Watch the trailer for Edge of the World
Edge of the World
Rating & Content Info
Why is Edge of the World rated Not Rated? Edge of the World is rated Not Rated by the MPAA
Violence: Men are surrounded, and spears are pointed at them. Severed heads are seen hanging in a hut: a man asks how long they have to be smoked and is told until the eyes melt. A bloody corpse is seen tied to a tree. A man’s head is cut off and given as a gift. There’s mention of brutality in India, people being blown apart by cannons. Men are attacked with arrows; some are killed. Canons are fired at a wooden fort. A chicken is shown being killed; blood drips down. A man finds a corpse with tied hands floating in the river. A man’s fingers are cut off (off screen) he is seen with bloody bandages. A dead, mutilated corpse is seen in a canoe. Three people are attacked with knives while asleep: they are shown covered in blood as they try to fight back. Attackers set a house on fire. A person deliberately sets a fire to kill attackers. A bloody head is held on a pike and shown to family members. A woman is shown with a bandaged head after her ears are cut off (not shown). Corpses are seen hanging upside down in a cave. A battle scene sees people attacked with swords. A man holds the severed head of someone he has defeated.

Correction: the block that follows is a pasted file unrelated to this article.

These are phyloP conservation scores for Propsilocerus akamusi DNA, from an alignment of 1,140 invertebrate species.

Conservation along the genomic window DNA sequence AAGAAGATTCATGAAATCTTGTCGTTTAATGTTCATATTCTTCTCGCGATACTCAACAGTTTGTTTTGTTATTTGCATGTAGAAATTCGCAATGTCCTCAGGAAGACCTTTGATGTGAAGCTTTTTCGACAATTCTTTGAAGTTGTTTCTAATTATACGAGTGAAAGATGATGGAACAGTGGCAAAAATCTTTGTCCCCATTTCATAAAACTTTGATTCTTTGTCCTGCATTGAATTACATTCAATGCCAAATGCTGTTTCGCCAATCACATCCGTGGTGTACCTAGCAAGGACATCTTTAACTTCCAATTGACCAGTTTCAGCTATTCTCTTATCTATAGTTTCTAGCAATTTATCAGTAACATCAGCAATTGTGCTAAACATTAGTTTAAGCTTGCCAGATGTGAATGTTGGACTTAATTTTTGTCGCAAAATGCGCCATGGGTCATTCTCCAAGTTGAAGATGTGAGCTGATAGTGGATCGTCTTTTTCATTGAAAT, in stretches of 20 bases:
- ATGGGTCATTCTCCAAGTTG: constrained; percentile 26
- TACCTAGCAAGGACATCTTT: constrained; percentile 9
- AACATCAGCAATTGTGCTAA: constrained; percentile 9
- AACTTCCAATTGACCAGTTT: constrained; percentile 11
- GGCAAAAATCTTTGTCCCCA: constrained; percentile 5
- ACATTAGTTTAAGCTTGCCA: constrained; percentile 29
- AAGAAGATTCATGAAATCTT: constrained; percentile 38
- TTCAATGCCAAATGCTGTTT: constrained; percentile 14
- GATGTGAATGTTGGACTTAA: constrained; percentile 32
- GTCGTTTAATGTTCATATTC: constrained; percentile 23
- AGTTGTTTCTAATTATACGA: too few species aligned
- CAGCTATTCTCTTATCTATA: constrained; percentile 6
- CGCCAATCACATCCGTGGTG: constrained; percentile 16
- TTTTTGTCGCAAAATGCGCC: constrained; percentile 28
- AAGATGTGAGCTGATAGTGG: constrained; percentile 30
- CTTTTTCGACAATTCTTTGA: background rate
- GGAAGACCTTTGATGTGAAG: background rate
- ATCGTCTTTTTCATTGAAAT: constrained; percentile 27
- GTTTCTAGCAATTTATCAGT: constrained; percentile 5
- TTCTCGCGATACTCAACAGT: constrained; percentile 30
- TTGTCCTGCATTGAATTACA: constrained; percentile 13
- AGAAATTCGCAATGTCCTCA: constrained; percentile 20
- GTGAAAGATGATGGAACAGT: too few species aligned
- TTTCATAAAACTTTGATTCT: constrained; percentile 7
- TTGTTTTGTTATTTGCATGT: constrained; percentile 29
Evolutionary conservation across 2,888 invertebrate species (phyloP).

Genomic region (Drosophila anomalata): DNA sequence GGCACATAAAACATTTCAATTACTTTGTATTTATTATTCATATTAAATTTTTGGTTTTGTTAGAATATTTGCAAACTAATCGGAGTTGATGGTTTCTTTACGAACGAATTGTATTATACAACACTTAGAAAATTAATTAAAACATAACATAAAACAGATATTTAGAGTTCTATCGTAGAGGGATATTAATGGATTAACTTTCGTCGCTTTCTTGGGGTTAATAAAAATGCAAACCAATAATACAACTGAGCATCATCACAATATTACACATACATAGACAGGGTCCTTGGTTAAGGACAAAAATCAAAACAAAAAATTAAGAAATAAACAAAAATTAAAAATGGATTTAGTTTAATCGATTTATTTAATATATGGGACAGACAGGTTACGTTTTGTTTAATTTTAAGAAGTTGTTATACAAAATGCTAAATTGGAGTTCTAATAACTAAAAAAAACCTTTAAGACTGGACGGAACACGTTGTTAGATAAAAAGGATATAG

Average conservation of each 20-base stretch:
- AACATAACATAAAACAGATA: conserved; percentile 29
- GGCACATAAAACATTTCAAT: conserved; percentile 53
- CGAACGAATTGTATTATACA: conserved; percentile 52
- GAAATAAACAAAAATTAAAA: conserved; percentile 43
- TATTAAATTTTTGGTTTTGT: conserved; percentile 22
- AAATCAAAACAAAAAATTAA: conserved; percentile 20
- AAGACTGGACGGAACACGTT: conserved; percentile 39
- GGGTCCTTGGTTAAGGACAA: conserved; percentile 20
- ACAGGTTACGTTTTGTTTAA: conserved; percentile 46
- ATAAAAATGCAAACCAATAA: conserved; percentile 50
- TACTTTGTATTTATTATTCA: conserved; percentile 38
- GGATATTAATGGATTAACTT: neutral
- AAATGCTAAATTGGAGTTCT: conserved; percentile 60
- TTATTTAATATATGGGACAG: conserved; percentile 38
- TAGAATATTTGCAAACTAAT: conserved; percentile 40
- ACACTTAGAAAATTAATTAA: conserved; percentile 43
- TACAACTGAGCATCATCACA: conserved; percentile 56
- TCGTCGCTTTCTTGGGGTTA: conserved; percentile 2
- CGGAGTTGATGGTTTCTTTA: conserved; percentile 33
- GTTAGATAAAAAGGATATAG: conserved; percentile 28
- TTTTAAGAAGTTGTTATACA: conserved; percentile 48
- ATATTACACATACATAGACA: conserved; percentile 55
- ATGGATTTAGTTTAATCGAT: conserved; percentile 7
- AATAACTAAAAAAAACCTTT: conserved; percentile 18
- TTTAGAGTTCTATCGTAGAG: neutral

Sexual Content: Men’s buttocks are visible in the customary dress of their tribes. A father mentions that his daughters can have sex prior to marriage. There’s mention of an illegitimate pregnancy. A woman tells a man that another man loves him. A man strokes another man’s chest. A man and woman have sex: their bare backs are visible. A man mentions eating a bull’s genitals. A man is briefly seen asleep in a bed with two sleeping women. A dying man professes his love for another man.
Profanity: There are a handful of terms of deity and minor curse words. An Englishman twice uses the “n word” to describe the people of Sarawak.
Alcohol / Drug Use: Men drink rice wine and appear slightly tipsy. People drink wine at dinner.
Page last updated June 4, 2021
Edge of the World Parents' Guide
For more information about Brooke and his dynasty, you can read the following articles:
Wikipedia: James Brooke
Wikipedia: White Rajahs
What do you think of Brooke’s rule over Sarawak? Do you think the people of Sarawak would have been better off under their original rulers or do you think received some benefits from Brooke’s administration?
James Brooke definitely fits the White Savior template. How does the White Savior trope play out in our era? Do you think it is a problem or not?
Wikipedia: White savior
Medium: Holding up the Mirror: Recognizing and Dismantling the “White Savior Complex”
Related home video titles:
The natural wonders of Borneo continue to inspire people today. Born to Be Wild is a documentary about the rescue of orphaned elephants and orangutans in the jungles of Borneo.